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Basketball player Ademola Okulaja dies of cancer at the age of 46

Dhe message hits the basketball community in Germany to the core. Ademola Okulaja, the former national player alongside Dirk Nowitzki, has died according to information from the FAZ. There was no official confirmation until early Tuesday evening. But companions and teammates had heard of the fate of the Berliner. “That shakes me deeply,” said Drazen Tomic, once a teammate of Okulaja also in the national team, on Tuesday when asked: “I see his cheeky smile in my mind’s eye, our warrior no longer there?”

The “Warrior” was Okulaja’s nickname. Actually, this reputation did not fit his character. So friendly, speaking in a soft voice. “Yes, off the field he had another, lovely side,” said Tomic. Okulaja gave up nothing on the basketball field. The combination of talent, athleticism (2.06 meters at 105 kilograms) and commitment brought the German, who was born in Nigeria and grew up in Berlin, to the national team early on, at the age of twenty in 1995.

There he met at the end of the century on the three years younger player of the century Dirk Nowitzki. Okulaja seemed to be overshadowed by the tall blond, but played an important role in the German team: fourth at the 2003 European Championships in Turkey, third at the World Cup twenty years ago. A sensation. What would have been possible if the second best basket shooter behind Nowitzki, the strong rebounder, could also have taken part in the EM 2005? A knee injury forced him to take a break. The Germans came second.

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“A blow for German basketball”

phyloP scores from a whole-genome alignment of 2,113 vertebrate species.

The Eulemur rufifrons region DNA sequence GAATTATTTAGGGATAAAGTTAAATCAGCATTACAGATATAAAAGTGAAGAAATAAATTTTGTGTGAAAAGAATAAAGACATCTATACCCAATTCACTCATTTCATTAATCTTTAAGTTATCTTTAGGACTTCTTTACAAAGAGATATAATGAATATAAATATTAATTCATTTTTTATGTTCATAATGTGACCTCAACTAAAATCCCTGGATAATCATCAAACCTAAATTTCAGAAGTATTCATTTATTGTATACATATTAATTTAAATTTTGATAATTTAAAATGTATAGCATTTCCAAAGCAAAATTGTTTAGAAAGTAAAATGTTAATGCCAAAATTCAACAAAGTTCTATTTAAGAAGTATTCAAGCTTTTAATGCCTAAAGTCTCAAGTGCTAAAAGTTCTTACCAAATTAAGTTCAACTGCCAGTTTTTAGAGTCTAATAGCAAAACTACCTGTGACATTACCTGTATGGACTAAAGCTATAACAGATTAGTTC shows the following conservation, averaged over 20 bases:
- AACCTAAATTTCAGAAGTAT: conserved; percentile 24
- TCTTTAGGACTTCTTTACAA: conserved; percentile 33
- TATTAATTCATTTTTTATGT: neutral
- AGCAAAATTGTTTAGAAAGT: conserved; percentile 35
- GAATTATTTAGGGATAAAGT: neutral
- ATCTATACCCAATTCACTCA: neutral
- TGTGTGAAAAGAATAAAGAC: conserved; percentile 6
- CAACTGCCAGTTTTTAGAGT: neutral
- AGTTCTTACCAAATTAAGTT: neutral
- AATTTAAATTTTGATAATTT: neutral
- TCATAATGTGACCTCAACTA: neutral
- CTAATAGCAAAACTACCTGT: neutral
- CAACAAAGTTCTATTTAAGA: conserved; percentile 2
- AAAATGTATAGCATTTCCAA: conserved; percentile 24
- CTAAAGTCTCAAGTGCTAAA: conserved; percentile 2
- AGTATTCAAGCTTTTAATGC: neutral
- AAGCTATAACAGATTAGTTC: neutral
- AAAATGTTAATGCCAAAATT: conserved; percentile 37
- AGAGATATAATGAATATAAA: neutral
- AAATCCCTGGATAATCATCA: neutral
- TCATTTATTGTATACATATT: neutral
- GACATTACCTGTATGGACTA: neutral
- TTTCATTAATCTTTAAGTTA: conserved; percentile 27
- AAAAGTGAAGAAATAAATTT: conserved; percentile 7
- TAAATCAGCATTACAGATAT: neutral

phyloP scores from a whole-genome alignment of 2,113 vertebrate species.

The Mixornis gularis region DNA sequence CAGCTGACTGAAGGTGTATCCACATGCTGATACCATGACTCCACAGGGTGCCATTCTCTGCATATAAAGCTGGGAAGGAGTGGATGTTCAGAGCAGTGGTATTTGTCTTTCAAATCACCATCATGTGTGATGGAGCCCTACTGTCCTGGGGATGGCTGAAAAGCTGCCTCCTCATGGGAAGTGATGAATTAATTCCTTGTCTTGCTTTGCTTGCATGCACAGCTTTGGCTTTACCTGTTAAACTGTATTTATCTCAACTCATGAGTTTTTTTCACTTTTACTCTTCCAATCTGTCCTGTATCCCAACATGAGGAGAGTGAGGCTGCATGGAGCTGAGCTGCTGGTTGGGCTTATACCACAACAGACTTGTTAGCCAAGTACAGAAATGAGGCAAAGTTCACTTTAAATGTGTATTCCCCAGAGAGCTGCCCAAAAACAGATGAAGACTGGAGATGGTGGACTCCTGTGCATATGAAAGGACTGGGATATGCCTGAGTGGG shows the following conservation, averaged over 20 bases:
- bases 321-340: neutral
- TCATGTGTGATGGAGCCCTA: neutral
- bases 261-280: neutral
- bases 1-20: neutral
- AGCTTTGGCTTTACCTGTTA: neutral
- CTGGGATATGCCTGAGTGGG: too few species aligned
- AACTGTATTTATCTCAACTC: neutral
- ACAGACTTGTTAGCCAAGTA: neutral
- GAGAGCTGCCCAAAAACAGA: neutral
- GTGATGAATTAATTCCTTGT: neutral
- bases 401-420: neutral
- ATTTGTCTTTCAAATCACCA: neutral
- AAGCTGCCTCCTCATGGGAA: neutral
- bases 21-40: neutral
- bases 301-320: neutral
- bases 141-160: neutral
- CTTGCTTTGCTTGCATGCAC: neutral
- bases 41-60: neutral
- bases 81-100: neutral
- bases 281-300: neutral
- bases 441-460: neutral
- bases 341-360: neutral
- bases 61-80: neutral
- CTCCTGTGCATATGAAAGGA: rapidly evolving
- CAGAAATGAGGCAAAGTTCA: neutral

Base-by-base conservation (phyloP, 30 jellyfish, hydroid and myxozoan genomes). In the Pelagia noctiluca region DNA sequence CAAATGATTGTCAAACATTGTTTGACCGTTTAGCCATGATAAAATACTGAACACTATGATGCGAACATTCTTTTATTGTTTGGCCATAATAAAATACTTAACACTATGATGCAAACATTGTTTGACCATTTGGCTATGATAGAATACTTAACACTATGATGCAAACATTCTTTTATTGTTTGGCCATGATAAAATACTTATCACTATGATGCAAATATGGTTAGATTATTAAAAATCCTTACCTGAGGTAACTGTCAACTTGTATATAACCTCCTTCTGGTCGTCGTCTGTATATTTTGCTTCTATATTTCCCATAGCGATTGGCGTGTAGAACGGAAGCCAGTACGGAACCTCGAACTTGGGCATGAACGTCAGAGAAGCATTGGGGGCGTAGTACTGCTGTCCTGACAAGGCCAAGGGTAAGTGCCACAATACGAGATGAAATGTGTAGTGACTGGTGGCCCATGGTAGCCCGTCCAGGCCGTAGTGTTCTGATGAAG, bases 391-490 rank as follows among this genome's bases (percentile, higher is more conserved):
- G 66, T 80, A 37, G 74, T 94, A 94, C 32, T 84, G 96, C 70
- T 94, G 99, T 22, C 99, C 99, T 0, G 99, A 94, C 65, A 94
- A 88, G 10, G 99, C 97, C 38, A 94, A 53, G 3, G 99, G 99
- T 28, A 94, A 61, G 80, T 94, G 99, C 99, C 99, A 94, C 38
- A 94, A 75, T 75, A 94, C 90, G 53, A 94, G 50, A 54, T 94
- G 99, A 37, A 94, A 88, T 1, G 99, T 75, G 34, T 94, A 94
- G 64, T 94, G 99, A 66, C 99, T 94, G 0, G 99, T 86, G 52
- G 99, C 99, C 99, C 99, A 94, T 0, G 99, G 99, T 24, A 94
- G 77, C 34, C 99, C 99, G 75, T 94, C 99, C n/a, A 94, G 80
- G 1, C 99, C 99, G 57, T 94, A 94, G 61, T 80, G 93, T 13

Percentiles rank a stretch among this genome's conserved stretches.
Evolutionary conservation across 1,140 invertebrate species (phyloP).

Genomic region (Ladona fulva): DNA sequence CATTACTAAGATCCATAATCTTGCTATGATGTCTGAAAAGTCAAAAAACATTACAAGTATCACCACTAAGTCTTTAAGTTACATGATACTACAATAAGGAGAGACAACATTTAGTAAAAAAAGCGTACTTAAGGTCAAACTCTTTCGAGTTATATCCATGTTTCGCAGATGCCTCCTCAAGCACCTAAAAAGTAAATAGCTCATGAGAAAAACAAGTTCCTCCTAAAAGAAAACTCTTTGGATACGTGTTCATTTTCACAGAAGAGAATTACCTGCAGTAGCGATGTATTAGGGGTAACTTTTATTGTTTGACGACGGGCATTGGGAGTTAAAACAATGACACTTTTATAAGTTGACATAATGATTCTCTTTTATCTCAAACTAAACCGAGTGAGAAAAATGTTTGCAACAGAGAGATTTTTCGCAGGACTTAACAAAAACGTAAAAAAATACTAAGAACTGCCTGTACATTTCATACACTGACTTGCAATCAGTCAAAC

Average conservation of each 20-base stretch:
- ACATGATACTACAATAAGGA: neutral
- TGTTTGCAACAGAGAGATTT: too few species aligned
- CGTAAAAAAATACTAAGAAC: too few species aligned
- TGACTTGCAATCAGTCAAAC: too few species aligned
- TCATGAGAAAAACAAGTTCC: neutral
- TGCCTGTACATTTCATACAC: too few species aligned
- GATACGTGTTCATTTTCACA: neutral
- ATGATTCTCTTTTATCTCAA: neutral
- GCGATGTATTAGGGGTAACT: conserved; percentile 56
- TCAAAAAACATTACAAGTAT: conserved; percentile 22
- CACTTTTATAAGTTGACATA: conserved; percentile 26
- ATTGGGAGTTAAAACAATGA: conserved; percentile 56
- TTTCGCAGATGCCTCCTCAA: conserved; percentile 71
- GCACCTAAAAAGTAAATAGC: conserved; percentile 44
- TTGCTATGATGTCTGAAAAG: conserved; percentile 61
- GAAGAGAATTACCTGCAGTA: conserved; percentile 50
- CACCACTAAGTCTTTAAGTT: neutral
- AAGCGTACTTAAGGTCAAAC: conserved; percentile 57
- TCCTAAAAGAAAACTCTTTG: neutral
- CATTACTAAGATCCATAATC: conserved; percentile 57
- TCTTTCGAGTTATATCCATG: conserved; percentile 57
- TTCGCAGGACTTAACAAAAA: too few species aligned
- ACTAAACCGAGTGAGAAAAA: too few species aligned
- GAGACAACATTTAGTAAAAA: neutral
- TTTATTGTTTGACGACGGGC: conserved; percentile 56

To this day, the highly praised and no less talented successors are trying to build on the achievements of the Nowitzki/Okulaja generation. Some managed what was denied him: a longer-term commitment in the NBA. Despite his extraordinarily successful time on the famous college team at the University of North Carolina, he had to give up his dream after three attempts. Instead, Okulaja showed what he was capable of all over Europe: three-pointers, dunks, defensive. Whether in Barcelona or in Moscow. Wherever he played, deep marks remained.

The 172-time national player said in 2009 that he had recovered from cancer diagnosed in 2008 during his time in Bamberg. Not much later he withdrew from the floor and brought Dennis Schröder to the NBA as a mediator, taking care of Daniel Theis, among others with Boston in the semifinals. Okulaja has now lost his last fight against the disease. “It’s a blow for German basketball,” says Tomic. Okulaja would have turned 47 in the summer.

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